Binghamton Zoo
This goat did not like me.

After my ramble, I drove into downtown Binghamton to find my hotel. There are only four in all of the city, and the one I wanted to stay in (an independent hotel made from the old city hall) was booked up for the weekend, so I stayed in the Holiday Inn downtown. After being graciously checked in a little early, I parked my car and dropped off all my stuff in my room and decided to walk over to the stadium early to get some outside pictures.

This took me through the heart of Binghamton's downtown, and what a depressing heart it was. I was accosted by several panhandlers, and outside of getting some pretty good ghost sign pictures, the abandoned downtown buildings were nothing but downbeat. An arts community was slowly reclaiming parts into small galleries, but it wasn't making much of a dent.

The stadium itself was on a street of perennially "for sale" properties, and right next to the main rail line that used to be the lifeblood of the city. There was a single, discarded sock on the stairs to the parking lot that pretty much summed up the experience. After taking my pictures and buying a ticket for the game, I walked back to the hotel and took a nap before driving back to the stadium later for the game.

It was less than a minute by car there and back, and I parked in the hotel lot and went up to my room to crash early for the evening, as I'd have to make a somewhat early start of it the next day.

The Stadium & Fans:
Home to center, NYSEG Stadium
Home plate to center field, NYSEG Stadium

The parent Mets club is located in a scrap metal and spare auto parts emporium in Queens. Their rookie league squad is located in a place once quipped "Port St. Lonely." Their AA affiliate keeps alive this tradition of crappy locations by being right next to the rail line in a severely depressed area on the eastern edge of downtown Binghamton. I have to wonder if there is a corporate policy on this matter. Even the Cyclones started in a crappy neighborhood on Coney Island that has only been saved by the gentrification around it.

Once inside, NYSEG stadium is a fairly standard, older minor-league park design. There is one main path in the seating bowl that runs from left field to right field via home plate. A small number of sky boxes line the broadcast booth behind home plate. Instead of having the concessions in the seating bowl, a second, outer walkway rings the stadium from left to right under the seats that hosts most of the concession, restrooms, and offices. This means you can't see the game when you go for food or a bathroom break, and the outer walkway is claustrophobically narrow in some places, especially by the front gate.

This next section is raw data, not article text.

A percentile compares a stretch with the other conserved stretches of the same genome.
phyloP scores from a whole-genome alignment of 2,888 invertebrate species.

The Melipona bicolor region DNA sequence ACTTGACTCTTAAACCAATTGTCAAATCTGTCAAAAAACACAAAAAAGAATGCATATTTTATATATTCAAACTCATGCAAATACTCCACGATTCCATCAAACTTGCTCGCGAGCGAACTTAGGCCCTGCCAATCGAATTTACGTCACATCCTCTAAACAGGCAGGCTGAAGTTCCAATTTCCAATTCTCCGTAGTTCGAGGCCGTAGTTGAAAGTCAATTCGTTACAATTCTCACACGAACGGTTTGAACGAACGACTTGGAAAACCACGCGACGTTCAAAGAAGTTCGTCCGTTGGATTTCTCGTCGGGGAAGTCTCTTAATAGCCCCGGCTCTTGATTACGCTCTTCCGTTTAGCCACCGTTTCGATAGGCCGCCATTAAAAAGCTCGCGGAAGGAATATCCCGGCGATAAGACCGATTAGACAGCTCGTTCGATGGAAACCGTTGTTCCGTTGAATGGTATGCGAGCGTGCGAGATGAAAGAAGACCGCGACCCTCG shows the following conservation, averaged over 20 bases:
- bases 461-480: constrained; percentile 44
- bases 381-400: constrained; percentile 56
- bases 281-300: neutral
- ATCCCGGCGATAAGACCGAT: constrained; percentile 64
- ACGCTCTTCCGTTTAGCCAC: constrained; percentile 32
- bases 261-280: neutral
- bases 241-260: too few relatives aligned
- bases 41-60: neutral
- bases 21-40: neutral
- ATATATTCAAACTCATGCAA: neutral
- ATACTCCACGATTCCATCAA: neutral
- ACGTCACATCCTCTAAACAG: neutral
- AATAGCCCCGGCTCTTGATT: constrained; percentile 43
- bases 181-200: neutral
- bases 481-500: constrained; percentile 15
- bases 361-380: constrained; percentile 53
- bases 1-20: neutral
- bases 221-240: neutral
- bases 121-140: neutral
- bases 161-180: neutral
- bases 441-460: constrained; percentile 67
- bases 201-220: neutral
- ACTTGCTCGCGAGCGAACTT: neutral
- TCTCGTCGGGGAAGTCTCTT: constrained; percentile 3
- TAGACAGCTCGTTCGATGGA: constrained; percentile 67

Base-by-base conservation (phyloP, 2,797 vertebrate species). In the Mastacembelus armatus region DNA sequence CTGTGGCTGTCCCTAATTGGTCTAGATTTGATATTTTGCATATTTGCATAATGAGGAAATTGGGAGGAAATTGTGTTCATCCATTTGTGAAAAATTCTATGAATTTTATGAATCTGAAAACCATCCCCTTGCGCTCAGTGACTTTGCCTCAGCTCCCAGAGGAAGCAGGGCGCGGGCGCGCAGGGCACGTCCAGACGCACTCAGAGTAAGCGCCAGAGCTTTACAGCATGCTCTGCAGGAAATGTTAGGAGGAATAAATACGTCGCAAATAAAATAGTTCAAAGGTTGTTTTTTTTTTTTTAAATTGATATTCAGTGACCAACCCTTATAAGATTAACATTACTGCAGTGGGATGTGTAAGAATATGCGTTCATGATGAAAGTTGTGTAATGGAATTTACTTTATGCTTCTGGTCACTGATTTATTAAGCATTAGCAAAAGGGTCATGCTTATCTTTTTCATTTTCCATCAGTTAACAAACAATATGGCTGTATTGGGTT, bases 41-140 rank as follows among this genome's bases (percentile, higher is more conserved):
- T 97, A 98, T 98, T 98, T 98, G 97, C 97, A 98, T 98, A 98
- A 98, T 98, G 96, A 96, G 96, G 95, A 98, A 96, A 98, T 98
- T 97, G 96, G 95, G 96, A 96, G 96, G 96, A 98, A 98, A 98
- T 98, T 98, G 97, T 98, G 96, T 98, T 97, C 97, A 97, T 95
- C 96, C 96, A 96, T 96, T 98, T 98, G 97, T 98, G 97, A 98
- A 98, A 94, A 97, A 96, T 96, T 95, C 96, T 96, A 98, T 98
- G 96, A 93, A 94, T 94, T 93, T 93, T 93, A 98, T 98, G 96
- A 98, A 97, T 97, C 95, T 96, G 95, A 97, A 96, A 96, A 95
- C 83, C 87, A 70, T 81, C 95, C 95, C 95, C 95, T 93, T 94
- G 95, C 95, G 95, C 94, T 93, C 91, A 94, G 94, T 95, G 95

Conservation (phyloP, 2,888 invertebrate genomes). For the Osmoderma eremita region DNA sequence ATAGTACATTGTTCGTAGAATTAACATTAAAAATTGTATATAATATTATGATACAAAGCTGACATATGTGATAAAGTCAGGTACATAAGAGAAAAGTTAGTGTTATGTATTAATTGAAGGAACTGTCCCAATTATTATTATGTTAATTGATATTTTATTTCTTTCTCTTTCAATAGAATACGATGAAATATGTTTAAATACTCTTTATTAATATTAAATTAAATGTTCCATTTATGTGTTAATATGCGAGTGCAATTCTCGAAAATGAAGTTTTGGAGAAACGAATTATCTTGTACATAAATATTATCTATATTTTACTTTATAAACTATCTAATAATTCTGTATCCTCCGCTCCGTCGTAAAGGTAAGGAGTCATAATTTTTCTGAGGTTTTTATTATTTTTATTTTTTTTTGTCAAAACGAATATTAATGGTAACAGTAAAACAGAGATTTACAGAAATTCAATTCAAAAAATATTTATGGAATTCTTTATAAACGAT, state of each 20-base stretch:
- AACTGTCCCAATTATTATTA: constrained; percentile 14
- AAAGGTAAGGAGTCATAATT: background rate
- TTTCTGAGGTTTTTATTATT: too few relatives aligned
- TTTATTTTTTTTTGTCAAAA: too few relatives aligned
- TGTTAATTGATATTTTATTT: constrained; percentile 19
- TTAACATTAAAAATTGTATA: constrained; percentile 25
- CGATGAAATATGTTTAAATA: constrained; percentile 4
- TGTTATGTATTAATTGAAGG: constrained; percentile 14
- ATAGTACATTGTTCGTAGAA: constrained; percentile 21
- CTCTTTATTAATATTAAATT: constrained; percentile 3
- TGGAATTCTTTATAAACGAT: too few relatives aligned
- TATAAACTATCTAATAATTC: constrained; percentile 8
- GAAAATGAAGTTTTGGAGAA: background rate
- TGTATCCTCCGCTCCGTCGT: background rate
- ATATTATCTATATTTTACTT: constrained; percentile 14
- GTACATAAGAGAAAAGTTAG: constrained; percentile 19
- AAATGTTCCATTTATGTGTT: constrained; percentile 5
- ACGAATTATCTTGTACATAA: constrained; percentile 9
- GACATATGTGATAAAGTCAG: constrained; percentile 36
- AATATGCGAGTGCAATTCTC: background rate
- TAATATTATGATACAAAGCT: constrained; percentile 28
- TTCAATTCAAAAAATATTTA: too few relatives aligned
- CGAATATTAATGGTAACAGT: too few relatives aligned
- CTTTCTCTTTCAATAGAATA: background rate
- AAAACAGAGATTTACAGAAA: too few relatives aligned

They did put the outer ring to good use, with a truly extensive "Binghamton's Baseball Shrine" to celebrate all the baseball greats from the area, not to mention some nice memorials to their long-time clubhouse and equipment managers down the hallway a little further.

Lupo's Dougout (more below) anchors the right field side of the field, and a picnic area (with all-you-can-eat seats) locked down the left field side of the stadium.

The B-Mets have two mascots: The inevitable Buddy the Bee, and Ballwinkle the Moose. The sheer number of moose mascots I've seen recently in the minor leagues makes me seriously wonder if it isn't the cheapest mascot outfit available, or if there is some other not-so-obvious benefit to that costume that would explain its prevalence.

Ballwinkle, Buddy, and Fan

The between-inning entertainment ranged from the common (t-shirt giveaways, contests, etc) to the well-done (two fans got to be with the mascots to greet the B-Mets players taking the field) to the inexplicable (a guy riding a fake horse throwing hot dogs to the fans). A number of technical glitches marred several of the events that evening.

Given the cold temperatures, threatening weather, and holiday weekend, the small turnout was probably to be expected. Some quick research shows they generally get a better crowd. If anything, the thinning of the casual fan's ranks made the hardcore baseball guys' presence even more felt, especially as the cold evening drew on. The crowd did get into it during the rally that finally decided the outcome of the game.

At the Game with Oogie:
Nectar of gods: Pork spiede and salt potatoes

So I was writing this one up for Stadium Journeys as well, so I had to be a lot more detailed in my observations that per normal, and the moment I got in the stadium, I was charging around and trying to get all my review stuff done. This was stopped as soon as I got Lupo's Dugout in right field and got hold of a pork spiede and some salt potatoes. After that, it was a good ten minutes of sitting down at a picnic table and enjoying the meal that Providence provided. It is apparently in contention as some of the best ballpark food in the minors, and I can certainly see why. At $5.75, it was truly a revelation in meat sandwich value.

I also spent way too much money in the team store. As it was a Mets affiliate, I got a hat, and several books, and assorted knickknacks, not to mention a couple of "Mets" chocolate bars they had on sale. Because I'm a sucker, that's why.

I got the best tickets behind the home dugout available, and I ended up in the second row behind the dugout. The thin crowd that evening was picked apart by the prize crew, and I think I may have been some one of the only people who didn't participate in some on-field contest or the like.